This does not guarantee that the puppies for sale will be 100% free of the problem, but it does go a very long way in insuring that breeders are doing everything they can to keep it limited. Breeders should also make sure the parents have been checked by a veterinary ophthalmologist for signs of heritable eye diseases. This should be done every 12-18 months before they are bred and a clean bill of health produced and given to puppy buyers. All dogs in the breeding pool should be tested by OptiGen for their PRA Pattern and results registered with the Club’s Eye Registry.
The correct temperament of an adult Toller is gentleness (with children especially), intelligence and outgoing in the field. With strangers, adult Tollers generally are somewhat leery at first, especially if the owner is distant. However, when they feel the owner is outgoing and friendly with people, they too show a great deal of friendliness to people. There should be no sign of aggressiveness in a general situation with people or with other animals. Curiosity might be a better word.
Discipline is needed (as with all dogs) – but with firmness NOT HARSHNESS. Control might be a better word than discipline. You must let your Toller know you are the leader of the pack and worthy of its respect and loyalty. Harshness only meets stubbornness. They are very intelligent and will work well with a happy, gentle hand most times.
We have Tollers living in ALL WEATHER CONDITIONS – very southern, humid atmosphere; the desert areas; heavy winter areas, all over the US and all do well. Tollers live in cities and out in the country. Tollers and owners learn to adapt!
Today’s Toller is a very intelligent dog. They respond to many cues of normal family life. Rarely can an owner pick up keys and not find the Toller at the back door. The click of a shell being chambered in the gun will light up the eyes and the dog will raise up almost on tip-toes.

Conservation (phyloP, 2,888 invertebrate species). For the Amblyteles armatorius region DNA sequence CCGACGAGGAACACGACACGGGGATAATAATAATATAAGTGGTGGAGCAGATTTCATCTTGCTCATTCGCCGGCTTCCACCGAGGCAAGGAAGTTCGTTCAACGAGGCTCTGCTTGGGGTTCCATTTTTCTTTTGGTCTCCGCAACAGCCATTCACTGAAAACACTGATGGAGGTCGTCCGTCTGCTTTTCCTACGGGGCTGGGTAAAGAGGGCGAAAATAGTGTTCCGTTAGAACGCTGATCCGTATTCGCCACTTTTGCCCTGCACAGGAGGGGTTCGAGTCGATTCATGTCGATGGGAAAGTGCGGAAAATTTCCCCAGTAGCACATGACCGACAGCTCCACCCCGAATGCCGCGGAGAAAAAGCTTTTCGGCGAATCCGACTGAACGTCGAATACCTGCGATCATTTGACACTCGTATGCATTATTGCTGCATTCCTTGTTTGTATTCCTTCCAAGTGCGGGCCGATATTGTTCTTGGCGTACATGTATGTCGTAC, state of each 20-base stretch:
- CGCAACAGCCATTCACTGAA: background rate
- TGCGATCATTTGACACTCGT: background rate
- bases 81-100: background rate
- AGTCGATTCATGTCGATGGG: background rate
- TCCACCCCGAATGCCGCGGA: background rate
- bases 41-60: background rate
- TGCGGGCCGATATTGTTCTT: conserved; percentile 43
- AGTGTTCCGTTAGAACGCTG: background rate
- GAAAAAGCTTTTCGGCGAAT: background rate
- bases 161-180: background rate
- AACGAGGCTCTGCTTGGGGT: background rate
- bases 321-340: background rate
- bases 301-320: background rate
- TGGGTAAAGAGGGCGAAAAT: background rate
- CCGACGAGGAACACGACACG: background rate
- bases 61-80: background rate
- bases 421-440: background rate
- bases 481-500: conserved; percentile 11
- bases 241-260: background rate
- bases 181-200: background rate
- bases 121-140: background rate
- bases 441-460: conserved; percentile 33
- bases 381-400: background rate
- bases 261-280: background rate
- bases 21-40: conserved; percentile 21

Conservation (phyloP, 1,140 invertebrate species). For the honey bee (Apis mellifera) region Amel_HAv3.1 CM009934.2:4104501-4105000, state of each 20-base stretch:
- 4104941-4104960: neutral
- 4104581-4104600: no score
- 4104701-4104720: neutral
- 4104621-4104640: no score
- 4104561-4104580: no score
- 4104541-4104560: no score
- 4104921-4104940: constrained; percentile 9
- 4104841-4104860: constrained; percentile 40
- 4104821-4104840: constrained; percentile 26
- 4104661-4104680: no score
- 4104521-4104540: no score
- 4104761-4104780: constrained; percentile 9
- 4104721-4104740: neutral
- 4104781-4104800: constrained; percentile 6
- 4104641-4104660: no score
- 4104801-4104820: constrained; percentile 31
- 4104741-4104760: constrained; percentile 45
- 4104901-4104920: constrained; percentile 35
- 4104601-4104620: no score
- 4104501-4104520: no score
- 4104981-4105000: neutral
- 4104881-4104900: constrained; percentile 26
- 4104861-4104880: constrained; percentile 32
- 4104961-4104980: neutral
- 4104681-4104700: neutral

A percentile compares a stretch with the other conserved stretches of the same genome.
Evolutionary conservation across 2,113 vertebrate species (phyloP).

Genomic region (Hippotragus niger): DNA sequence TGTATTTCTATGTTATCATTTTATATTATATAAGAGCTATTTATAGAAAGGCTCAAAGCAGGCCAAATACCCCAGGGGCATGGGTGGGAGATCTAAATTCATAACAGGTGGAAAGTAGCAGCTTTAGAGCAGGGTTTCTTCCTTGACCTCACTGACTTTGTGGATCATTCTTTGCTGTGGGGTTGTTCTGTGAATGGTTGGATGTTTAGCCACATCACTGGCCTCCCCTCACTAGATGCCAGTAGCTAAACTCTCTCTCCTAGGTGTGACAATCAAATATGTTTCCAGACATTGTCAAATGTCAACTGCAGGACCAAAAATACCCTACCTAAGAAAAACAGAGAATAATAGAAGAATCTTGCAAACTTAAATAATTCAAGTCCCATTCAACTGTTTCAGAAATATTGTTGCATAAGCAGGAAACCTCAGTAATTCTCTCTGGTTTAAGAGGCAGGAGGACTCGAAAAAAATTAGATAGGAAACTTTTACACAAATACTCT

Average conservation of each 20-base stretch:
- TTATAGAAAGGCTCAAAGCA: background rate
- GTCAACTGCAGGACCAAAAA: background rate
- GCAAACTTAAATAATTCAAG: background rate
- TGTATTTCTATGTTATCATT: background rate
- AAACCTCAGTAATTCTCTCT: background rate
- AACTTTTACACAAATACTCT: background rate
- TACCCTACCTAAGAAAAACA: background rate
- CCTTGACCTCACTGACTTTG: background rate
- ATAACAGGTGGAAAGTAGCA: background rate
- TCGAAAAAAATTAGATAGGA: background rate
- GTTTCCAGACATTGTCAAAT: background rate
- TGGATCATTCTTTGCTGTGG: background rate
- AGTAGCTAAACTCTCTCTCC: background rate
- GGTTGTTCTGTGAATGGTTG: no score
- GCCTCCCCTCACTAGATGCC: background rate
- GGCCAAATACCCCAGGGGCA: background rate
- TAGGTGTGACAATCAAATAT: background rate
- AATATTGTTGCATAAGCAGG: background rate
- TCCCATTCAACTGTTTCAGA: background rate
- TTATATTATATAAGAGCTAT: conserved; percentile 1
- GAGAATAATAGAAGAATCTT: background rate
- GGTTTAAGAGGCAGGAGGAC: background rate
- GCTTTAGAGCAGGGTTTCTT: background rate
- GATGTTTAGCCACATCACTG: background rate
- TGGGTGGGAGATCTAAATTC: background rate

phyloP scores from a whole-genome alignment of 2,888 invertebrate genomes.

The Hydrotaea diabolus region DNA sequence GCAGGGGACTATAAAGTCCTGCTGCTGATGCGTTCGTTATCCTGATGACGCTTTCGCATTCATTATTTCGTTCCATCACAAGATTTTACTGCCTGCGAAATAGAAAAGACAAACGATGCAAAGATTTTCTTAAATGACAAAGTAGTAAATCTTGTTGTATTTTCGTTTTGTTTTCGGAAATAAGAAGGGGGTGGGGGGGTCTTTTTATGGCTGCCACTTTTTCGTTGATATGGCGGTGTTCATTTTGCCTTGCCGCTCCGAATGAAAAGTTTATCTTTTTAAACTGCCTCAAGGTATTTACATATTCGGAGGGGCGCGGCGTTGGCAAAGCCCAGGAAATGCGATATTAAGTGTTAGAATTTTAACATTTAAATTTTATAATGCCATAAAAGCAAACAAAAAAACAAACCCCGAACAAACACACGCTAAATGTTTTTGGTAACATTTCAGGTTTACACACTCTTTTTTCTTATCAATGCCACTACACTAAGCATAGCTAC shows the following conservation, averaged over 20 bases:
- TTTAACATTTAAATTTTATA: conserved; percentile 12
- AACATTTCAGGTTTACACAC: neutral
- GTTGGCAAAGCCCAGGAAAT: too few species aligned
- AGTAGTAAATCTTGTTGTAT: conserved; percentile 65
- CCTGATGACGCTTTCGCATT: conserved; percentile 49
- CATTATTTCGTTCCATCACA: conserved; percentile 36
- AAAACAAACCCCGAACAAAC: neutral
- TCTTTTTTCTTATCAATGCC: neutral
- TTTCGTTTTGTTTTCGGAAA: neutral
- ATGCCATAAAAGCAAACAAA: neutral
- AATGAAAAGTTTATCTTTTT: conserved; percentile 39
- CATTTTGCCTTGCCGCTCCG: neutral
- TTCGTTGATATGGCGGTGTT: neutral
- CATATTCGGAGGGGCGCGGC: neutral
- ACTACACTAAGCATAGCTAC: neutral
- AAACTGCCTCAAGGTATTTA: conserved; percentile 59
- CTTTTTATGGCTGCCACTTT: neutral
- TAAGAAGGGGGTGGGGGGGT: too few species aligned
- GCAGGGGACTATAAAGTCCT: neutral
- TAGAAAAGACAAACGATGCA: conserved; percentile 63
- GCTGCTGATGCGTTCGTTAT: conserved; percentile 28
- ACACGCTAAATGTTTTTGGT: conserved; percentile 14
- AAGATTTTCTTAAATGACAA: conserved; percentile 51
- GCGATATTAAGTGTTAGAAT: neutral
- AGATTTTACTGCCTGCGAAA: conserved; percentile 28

Many Toller owners who compete in Obedience report that the dog is happiest when working. However, they also report the Toller has its own timetable for learning. They are bright, intelligent, and easy to train if you are experienced. However, they are ardent observers of life and as young dogs are easily distracted in the ring. While they learn quickly, they also bore quickly. Training sessions must be kept short and light, fun and challenging.
Training a Toller is best based on communicating your knowledge to him in whatever field you are working. There are a good number of members in each area who are happy to pass on their success AND not so successful stories in an effort to make it easier for you and your Toller.
The Nova Scotia Duck Tolling Retriever has broken free of the constraints of the hunting technique for which it’s named. Today the Toller is multi-faceted. You get the ideal dog…a retriever, a hunter, a loyal watchdog, a show dog (obedience or conformation) and a wonderful loving pet all rolled into one!
Tollers continue to be a relatively rare breed, and prospective owners frequently have to wait 6 months or longer to get a puppy. In 2003 there were approximately 200 Tollers produced in the U.S. Breeder Referral reported that during that same time period there were 800 requests for the Breeders’ List.